A lengthy article by the Medical Journal of Australia casts very serious doubts on government claims, extracts follow:
… the unsustainability thesis is remarkably weak.
…The anomalous concern with the costs and not the benefits of an expanding health sector implies comparative lack of concern or confidence in the benefits despite evidence that better health is one of the diminishingly few ways in which we can improve the quality of life of the population.
….the country with the oldest population – Japan – spends little more than the OECD average on health. This illustrates a common error: the belief that …ageing necessarily drives health expenditures. Historically, this has not been true, as health expenditures have been driven by technology and the increasingly generous provision of health services as GDP rises.
……public health expenditures by all governments in Australia are the tenth lowest of the 33 countries in the OECD database and the lowest among wealthy countries in the group.
….Bulk-billing … The principle effect of its elimination will be a redistribution of income from this group (low income) to the healthier, wealthier members of the community.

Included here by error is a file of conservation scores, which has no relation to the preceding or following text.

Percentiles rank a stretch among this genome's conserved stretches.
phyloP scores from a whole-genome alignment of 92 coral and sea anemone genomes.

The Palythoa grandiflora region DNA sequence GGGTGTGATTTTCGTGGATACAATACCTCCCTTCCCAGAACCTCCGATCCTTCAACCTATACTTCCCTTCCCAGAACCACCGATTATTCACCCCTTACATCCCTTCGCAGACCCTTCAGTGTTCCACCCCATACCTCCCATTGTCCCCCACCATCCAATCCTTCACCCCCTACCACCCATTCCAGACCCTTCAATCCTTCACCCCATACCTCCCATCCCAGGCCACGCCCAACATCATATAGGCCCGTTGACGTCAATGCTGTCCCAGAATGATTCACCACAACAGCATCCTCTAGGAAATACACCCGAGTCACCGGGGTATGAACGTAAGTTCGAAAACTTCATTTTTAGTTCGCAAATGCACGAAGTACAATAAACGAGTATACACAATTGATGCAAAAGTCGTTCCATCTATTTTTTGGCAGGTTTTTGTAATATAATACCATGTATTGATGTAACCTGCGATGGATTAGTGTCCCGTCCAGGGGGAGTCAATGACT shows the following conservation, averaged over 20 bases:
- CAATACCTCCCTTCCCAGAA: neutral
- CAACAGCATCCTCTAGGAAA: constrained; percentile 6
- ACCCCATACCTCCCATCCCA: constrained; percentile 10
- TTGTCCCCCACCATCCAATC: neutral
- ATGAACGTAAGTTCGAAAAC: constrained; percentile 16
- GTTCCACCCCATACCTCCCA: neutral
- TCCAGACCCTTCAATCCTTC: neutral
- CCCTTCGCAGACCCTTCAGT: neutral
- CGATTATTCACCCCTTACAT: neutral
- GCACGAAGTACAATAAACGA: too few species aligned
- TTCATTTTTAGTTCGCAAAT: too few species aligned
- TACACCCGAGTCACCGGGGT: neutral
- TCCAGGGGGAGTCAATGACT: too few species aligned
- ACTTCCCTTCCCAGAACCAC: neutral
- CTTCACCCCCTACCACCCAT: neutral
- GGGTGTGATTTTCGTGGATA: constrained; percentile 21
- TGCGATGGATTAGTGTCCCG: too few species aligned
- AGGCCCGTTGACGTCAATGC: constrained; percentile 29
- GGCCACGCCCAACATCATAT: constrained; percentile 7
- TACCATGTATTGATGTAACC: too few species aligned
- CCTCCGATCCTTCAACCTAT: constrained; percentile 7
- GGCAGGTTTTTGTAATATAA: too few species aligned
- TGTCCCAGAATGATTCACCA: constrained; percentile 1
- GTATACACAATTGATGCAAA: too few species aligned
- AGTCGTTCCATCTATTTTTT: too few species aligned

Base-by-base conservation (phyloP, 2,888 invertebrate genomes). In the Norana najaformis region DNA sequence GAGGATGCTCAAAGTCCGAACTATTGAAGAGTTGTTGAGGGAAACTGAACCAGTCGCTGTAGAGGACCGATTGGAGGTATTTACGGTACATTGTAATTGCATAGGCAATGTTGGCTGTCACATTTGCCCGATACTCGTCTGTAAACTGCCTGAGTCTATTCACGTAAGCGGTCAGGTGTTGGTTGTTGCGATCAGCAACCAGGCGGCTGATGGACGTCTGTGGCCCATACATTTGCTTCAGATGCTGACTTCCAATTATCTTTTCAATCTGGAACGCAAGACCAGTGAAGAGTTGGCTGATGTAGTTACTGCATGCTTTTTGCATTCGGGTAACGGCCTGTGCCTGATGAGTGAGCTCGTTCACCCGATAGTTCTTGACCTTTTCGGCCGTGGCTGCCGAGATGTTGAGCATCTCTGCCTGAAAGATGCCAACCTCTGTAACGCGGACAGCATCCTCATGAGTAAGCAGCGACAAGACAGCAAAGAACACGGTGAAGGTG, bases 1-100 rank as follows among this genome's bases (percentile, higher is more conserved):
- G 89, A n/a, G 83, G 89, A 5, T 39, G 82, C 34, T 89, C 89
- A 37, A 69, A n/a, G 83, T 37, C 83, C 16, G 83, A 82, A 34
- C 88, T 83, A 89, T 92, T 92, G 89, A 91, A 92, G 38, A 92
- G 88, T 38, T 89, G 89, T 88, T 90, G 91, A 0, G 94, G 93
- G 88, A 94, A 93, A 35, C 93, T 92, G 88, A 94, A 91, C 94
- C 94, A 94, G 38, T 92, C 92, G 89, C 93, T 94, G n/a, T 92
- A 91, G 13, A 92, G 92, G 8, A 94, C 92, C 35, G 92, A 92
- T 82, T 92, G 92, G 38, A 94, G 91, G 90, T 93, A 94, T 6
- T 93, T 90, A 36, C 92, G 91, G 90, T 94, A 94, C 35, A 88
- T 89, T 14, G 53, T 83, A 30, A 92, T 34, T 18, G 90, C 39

…Copayments will, additionally, divert patients from lower-cost general practitioner care to higher-cost outpatient care. Those who defer needed treatment are likely to eventually need more expensive specialist care
Perversely, in the longer run, eliminating bulk-billing is likely to increase GP fees and expenditures by reducing competitive pressures.
…the low level of GP incomes — the lowest relative to average wages listed by the OECD after Estonia and Hungary. However, a more equitable remedy would be to increase, not decrease, the rebate.
external link MJA Can we sustain health spending